ries, those nine squares have become increasingly detailed, in construction and in representation. In a map from the eighteenth century, the allotments of land of the Brockett map become color-coded and labeled sketches of buildings. On several nineteenth-century maps, the relative sizes of blocks approach an accurate measure. A 1929 aerial photograph captures as much detail as technology could provide at the time: streets and buildings, cars and awnings, and the thin and shadowy branches of trees. Maps create distance from places—they provide perspectives that inherently zoom out from the reality of experiences like walking down the street. Yet they echo experience, and can often augment it. For me, this has been true as long as I can remember. I grew up surrounded by maps that told me where I was in the world, and where I could go. I spent afternoons poring over the already-dated eighties atlas my father passed down to me, tracing routes and town names with my fingers; I ate many bowls of macaroni-and-cheese on a placemat with a U.S. map; I helped navigate family road trips to national parks with highway maps that, unfolded, were bigger than me. My first experiences in cities far from home always begin with a lack of meaning, swaths of blank space. I only know that the streets are unfamiliar, sometimes winding, and infinitely detailed. At most, I know several broad strokes—a river, a central square, the direction the sun sets against a bell tower. But after an hour of walking, I can learn the perimeter of any neighborhood, some outlined terra incognita. Once I learn peripheral streets, I can let myself get lost on side streets and in courtyards, knowing that if I wander long enough, I will happen upon a familiar street I’ve already learned. Broad strokes, then specifics, a fractal-like system of zooming in, and zooming in. For a long time, I have imagined that I no longer need a map to experience New Haven— I have convinced myself that a map of the city exists in my mind. I can visualize buildings with their various shapes, streets with their diagonal sidewalks between them. I have long stopped looking for the ornate designs of rooftops against blue skies, and dismiss the difference between rust and russet bricks on Old Campus. The city feels dense with its own private meanings, with a history I cannot access. And yet the New Haven maps I’ve looked at
reveal unseen details and rich patterns layered one over the other. On the Green, I remember only the rough sketch of the 1748 map—and the space I experience is beyond what paper and ink can record. The wind is cold. There are no people on the benches. But because of that map, I know to look for old and knotted trees.
Free Writing Austin Reed wrote in silence and in darkness. Over the course of three decades, he crafted his memoirs in a prison cell in upstate New York, where he was prohibited from speaking and forced to work ten hours a day. The first line reads: “The bright sun was just a shining into the window of my father cottage when I was call’d by the voice of a female to come and take the last look of my dying father.” Yale’s Beinecke Rare Book & Manuscript Library acquired Reed’s manuscript in 2009 at an estate sale in Rochester, New York; its whereabouts during the preceding 150 years remain largely unknown. Titled “The Life and Adventures of a Haunted Convict, or the Inmate of a Gloomy Prison,” and composed between the 1830s and the 1850s, it is the earliest known prison narrative by a black writer. He wrote under the name Robert Reed. Scholars guess that Robert was his middle name, or that it was a pen name playing on the word Rob because he was in jail for theft. Perhaps, some speculate, it served as an ode to Robinson Crusoe or Walter Scott’s Rob Roy. The authenticity of the manuscript was verified by English professor Caleb Smith in December using a letter Reed wrote in 1895, as well as court records, prison documents, and newspaper articles. “There is no voice quite like this in the literature of the period,” says Smith,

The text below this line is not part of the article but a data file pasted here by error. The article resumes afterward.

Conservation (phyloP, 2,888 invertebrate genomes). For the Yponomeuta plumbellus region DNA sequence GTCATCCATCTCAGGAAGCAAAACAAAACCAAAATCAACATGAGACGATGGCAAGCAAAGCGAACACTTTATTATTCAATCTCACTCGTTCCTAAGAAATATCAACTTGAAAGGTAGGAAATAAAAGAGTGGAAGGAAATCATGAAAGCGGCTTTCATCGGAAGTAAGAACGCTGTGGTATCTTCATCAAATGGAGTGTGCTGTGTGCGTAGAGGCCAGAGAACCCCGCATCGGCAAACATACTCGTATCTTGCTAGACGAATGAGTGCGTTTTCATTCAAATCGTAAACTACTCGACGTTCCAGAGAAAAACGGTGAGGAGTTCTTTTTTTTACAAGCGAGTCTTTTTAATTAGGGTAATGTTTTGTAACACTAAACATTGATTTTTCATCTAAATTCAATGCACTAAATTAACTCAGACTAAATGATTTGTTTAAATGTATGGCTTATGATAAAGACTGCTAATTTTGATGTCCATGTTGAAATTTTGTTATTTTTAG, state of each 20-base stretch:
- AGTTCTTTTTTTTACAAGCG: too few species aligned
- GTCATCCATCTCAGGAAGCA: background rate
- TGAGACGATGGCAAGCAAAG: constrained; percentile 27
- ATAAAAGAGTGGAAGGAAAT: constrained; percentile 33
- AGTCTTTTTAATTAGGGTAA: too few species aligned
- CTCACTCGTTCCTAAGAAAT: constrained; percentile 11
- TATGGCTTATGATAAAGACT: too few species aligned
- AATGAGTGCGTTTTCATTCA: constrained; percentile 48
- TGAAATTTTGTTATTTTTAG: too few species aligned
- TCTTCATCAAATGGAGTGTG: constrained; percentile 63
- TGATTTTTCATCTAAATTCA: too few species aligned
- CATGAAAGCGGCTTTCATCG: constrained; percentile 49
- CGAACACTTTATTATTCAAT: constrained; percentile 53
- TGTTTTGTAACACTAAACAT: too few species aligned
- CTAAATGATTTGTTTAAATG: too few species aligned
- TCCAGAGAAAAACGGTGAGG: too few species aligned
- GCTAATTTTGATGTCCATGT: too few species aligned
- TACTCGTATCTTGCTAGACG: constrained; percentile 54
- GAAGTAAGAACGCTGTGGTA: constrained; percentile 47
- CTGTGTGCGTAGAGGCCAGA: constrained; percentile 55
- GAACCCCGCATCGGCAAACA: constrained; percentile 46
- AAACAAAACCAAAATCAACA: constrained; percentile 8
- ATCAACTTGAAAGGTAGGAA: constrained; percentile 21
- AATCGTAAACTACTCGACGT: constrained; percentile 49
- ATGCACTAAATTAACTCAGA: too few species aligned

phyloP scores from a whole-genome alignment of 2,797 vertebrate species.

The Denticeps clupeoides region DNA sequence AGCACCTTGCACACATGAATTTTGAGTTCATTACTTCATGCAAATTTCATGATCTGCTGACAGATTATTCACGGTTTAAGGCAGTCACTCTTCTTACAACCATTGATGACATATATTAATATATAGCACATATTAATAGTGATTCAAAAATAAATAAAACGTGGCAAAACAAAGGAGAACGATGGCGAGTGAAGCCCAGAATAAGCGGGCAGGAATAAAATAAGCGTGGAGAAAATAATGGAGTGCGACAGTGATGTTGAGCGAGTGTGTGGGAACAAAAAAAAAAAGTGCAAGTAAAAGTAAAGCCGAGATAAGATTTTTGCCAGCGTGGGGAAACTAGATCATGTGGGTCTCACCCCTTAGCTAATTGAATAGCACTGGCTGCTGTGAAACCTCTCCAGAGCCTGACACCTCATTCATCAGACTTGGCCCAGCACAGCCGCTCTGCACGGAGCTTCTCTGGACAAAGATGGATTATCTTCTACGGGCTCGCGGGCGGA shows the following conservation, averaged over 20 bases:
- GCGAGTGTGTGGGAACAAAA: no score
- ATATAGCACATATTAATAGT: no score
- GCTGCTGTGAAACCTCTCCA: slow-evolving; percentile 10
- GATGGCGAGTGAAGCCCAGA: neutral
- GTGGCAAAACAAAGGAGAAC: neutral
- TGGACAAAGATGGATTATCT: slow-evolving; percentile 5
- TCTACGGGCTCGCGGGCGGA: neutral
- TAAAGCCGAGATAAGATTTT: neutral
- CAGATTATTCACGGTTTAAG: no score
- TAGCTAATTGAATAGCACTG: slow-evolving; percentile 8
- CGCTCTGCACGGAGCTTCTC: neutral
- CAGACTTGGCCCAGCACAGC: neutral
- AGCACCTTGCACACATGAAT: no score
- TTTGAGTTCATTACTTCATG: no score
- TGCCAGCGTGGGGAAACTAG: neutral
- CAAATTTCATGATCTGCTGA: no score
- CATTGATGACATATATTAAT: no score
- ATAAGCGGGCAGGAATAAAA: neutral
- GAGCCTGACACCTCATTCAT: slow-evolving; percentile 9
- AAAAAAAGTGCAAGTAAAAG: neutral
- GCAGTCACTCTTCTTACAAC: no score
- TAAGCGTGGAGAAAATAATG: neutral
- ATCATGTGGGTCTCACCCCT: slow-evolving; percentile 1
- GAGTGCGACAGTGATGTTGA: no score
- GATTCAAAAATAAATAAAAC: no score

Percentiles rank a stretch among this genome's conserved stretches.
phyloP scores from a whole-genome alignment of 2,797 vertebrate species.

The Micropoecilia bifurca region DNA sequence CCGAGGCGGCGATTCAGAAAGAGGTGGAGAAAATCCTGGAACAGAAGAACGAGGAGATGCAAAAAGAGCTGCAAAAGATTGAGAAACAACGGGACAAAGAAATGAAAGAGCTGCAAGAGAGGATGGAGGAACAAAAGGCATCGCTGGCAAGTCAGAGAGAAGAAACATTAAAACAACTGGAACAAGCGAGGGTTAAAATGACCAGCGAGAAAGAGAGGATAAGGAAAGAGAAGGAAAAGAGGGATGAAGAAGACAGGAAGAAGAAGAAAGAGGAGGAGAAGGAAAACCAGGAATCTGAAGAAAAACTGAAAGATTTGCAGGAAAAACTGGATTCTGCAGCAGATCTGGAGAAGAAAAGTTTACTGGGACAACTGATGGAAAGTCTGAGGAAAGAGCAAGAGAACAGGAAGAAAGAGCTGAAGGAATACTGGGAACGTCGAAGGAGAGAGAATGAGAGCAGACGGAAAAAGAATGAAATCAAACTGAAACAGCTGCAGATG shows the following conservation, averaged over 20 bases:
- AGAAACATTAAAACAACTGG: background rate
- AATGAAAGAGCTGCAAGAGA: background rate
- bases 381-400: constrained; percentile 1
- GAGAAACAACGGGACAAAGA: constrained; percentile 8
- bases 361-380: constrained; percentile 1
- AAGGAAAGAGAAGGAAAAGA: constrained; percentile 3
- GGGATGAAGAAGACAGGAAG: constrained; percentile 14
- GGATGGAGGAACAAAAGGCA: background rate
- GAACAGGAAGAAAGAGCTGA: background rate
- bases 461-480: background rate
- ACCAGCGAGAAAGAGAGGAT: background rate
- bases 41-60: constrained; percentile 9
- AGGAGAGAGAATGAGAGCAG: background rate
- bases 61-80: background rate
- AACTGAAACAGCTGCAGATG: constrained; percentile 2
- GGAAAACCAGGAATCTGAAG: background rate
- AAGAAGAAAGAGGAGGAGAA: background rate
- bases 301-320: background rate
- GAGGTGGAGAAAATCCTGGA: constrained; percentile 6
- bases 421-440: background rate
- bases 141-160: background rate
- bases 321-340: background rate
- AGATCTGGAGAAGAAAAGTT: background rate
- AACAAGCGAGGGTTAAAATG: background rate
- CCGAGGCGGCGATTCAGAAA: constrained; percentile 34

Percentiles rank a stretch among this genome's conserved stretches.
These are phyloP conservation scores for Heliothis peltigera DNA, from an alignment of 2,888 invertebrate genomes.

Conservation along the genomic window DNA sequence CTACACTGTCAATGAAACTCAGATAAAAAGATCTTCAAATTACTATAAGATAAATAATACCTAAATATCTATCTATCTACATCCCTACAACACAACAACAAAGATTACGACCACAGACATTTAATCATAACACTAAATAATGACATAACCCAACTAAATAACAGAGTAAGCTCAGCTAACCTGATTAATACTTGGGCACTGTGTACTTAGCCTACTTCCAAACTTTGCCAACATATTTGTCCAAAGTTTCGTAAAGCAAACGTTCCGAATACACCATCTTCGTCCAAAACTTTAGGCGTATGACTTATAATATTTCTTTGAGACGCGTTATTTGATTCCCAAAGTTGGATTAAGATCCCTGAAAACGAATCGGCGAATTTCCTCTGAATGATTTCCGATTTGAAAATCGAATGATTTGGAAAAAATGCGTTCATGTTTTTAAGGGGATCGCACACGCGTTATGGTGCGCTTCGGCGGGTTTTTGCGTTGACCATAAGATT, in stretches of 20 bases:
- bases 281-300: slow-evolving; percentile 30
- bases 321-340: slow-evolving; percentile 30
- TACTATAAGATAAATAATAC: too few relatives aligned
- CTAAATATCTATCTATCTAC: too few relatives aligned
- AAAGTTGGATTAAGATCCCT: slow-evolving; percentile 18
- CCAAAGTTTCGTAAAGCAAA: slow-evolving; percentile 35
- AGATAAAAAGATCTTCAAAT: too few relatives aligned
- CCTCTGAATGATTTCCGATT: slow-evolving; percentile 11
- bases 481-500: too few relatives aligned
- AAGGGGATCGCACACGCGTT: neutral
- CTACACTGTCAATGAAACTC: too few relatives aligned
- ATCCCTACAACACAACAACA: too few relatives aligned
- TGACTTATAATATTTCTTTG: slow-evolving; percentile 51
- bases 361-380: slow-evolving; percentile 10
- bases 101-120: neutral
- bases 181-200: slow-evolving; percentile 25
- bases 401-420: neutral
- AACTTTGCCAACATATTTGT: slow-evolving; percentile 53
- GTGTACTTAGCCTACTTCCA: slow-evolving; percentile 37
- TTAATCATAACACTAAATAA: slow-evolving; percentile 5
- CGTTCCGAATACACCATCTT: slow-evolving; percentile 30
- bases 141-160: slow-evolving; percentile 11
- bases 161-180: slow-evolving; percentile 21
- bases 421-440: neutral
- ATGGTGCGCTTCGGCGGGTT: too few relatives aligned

who has written two books on incarceration and is preparing Reed’s text for publication in early 2016. The elegant handwriting fades into the weathered paper, marking the moments when Reed ran low on ink, but the 304-page manuscript remains highly legible a century and a half after its completion. The memoir moves from childhood anecdotes to prison conditions and poetic musings, from moments of denial and indignation to remorse and acquiescence. In his concluding note, written two decades after he began the memoir, Reed reflects on his time as a prisoner and tells the Reader to heed his life as a cautionary tale. Reed resorted to theft and violence after the death of his father, and landed himself first in a Manhattan reformatory for juvenile delinquents that offered instruction in reading and writing. He was later sent to Auburn State Prison, a reform institution that aimed to create a rehabilitative prison model. In addition to enforced silence and labor, inmates had to walk in lockstep to prevent them from facing one another. They were subject to punishments such as shower-baths, a form of torture Reed describes vividly: “Stripping off my shirt the tyrantical curse bounded my hands fast in front of me and orderd me to stand around. Turning my back towards him he threw Sixty seven lashes on me according to the orders of Esq. Cook. I was then to stand over the dreain while one of the inmates wash my back in a pail of salt brine.” Reed wanted to publish the manuscript during his lifetime, but he never did. Perhaps it was censored because he was trying to expose the system, or maybe it just never got into the right hands. In any case, his attempt to illustrate the horrors of prison firsthand put him in the growing group of prison reformers, who were closely allied with the abolitionists. In 1858, the year Reed completed his memoir, the state prison faced unwanted attention from the press when a black inmate was killed in the shower bath. “This was a sensitive issue, even at the time,” Smith says, “in part because the prison reformers were so strongly identified with anti-slavery, and didn’t want people to be able to say about their prisons that they were racist institutions—that they were like slavery.” Reed was born a free man near Rochester, but he faced violence from a young age. Shortly